Theoretical Contributions A set of standard criteria for doctor ratings consisting of an overall rating and 7 criteria in 2 main categories Verification of a research model that combines together the domain knowledge of reputation systems, information quality, and trust to explain the decision making process on medical tourism infomediary The first study to combine self-concepts and empowerment to explain online knowledge sharing behaviors Existing IS literature focuses on internal self-esteem, which can hardly (if not impossible) be manipulated This study focuses on contingent (external) self-esteem, which is more volatile and can be manipulated more easily
Practical Contributions Comprehensive doctor rating provides clearer idea on what to rate and how to interpret (e.g. bedside manner, expertise) Infomediaries with comprehensive doctor rating will be perceived as having higher information quality The proposed doctor rating system can be incorporated into the medical tourism infomediary to gain higher trust from patients Knowledge sharing can be better fostered through empowerment Self-stigma is inhibitor to the process of empowerment Infomediary may alleviate internalized self-stigma by fostering social support for those with self-stigma, and by taking immediate action to intervene when the discussion may lead to self-stigma The higher the self-esteem is tied to appearance, the less likely the patients will share knowledge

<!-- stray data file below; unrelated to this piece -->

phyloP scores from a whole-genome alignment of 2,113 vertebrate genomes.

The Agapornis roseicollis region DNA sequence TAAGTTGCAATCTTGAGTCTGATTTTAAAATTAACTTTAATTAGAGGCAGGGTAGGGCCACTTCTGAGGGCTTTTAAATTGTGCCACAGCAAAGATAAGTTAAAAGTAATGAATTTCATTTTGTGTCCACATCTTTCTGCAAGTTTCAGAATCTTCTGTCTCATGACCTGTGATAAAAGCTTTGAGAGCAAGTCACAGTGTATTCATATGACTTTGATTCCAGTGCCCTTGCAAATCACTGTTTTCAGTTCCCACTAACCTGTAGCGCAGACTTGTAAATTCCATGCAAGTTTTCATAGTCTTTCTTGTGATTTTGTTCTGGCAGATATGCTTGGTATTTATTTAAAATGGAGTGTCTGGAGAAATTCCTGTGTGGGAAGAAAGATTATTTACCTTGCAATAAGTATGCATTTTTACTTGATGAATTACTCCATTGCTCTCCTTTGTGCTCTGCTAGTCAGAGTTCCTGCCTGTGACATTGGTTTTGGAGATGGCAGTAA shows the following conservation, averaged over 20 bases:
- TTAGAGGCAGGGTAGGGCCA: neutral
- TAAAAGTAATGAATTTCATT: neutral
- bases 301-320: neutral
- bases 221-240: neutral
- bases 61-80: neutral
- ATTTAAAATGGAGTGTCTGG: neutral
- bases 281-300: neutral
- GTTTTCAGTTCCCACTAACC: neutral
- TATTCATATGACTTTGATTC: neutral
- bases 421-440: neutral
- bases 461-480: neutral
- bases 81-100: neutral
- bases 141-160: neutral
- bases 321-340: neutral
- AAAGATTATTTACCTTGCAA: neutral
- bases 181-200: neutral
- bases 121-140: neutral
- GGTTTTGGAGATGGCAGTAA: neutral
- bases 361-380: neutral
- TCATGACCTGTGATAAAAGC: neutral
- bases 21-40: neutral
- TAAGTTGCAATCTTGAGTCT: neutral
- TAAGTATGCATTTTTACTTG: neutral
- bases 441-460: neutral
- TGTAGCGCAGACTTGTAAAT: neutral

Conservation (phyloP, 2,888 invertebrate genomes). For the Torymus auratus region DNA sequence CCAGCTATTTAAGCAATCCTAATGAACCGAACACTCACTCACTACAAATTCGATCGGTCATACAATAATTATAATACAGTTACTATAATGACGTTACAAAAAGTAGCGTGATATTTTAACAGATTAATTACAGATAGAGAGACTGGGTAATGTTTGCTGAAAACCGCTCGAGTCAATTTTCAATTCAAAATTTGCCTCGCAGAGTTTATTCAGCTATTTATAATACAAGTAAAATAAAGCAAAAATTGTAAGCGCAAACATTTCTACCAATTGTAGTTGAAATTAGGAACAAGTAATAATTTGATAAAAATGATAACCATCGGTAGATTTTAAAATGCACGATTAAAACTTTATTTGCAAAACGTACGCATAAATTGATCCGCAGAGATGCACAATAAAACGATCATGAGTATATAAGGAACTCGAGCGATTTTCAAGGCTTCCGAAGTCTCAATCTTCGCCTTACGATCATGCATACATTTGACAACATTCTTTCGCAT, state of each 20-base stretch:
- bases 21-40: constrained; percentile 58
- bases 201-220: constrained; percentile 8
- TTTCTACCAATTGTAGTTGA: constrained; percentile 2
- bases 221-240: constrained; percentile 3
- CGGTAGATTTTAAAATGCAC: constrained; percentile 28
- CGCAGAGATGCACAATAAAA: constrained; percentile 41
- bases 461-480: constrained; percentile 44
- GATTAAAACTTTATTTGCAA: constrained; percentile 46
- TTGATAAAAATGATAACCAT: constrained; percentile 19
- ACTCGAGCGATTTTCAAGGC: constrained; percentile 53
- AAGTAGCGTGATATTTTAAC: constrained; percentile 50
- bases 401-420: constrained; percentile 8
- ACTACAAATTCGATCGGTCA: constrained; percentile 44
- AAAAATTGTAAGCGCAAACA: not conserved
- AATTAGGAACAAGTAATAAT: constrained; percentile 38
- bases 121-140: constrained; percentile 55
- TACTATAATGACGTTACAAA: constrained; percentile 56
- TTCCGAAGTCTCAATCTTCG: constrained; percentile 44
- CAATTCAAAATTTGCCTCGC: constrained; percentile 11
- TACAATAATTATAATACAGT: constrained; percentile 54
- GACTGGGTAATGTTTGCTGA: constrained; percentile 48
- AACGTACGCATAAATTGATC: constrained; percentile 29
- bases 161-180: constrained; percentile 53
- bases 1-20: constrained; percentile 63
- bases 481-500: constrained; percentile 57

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Table 1 contd
Study 1 Study 2
Practical Contributions Infomediary needs to provide accurate, relevant, timely, and easy to interpret information Overall doctor rating is ambiguous and can be interpret differently by different patients The signals from the senders may be confounded by the overall doctor rating and can be misinterpreted by the receivers However, as patients gain higher self-efficacy, their self-esteem tends to be less contingent on appearance, and they are more likely to share their knowledge Hence, infomediary may be able to boost knowledge sharing by increasing members self-efficacy Knowing this, infomediary may pose some screening questions during the registration process to categorize patients and to customize the intervention based on patients self
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CHAPTER II
TRUST AND INFORMATION QUALITY ON WILLINGNESS TO TRAVEL FOR
MEDICAL TOURISM INFOMEDIARY
2.1. Abstract